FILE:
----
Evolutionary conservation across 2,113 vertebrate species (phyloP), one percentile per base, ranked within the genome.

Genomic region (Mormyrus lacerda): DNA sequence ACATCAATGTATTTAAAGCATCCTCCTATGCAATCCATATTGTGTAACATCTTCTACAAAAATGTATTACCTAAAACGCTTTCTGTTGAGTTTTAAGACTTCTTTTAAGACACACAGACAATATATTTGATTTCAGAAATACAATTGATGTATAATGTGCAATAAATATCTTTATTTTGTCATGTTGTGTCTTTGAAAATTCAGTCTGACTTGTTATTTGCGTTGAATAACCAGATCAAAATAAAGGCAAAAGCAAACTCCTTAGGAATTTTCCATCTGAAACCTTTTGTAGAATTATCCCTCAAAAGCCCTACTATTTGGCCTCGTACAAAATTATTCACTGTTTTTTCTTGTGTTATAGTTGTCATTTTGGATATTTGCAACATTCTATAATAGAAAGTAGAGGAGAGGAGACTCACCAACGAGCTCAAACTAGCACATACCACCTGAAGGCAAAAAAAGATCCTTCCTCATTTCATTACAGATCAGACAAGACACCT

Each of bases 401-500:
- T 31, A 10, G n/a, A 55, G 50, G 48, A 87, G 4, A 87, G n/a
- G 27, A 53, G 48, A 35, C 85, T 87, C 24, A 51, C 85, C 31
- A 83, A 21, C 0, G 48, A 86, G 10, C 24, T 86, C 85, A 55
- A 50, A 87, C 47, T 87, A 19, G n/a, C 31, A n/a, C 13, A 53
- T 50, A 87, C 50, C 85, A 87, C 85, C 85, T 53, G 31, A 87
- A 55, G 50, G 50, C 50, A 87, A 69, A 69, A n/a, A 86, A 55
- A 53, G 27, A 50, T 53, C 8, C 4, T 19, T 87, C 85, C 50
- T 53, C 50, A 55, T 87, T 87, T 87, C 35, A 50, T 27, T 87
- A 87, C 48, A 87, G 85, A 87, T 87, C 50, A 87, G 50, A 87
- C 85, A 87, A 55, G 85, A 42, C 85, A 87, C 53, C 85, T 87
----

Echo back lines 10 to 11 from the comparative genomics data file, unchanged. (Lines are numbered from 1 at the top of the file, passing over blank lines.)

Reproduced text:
- A 53, G 27, A 50, T 53, C 8, C 4, T 19, T 87, C 85, C 50
- T 53, C 50, A 55, T 87, T 87, T 87, C 35, A 50, T 27, T 87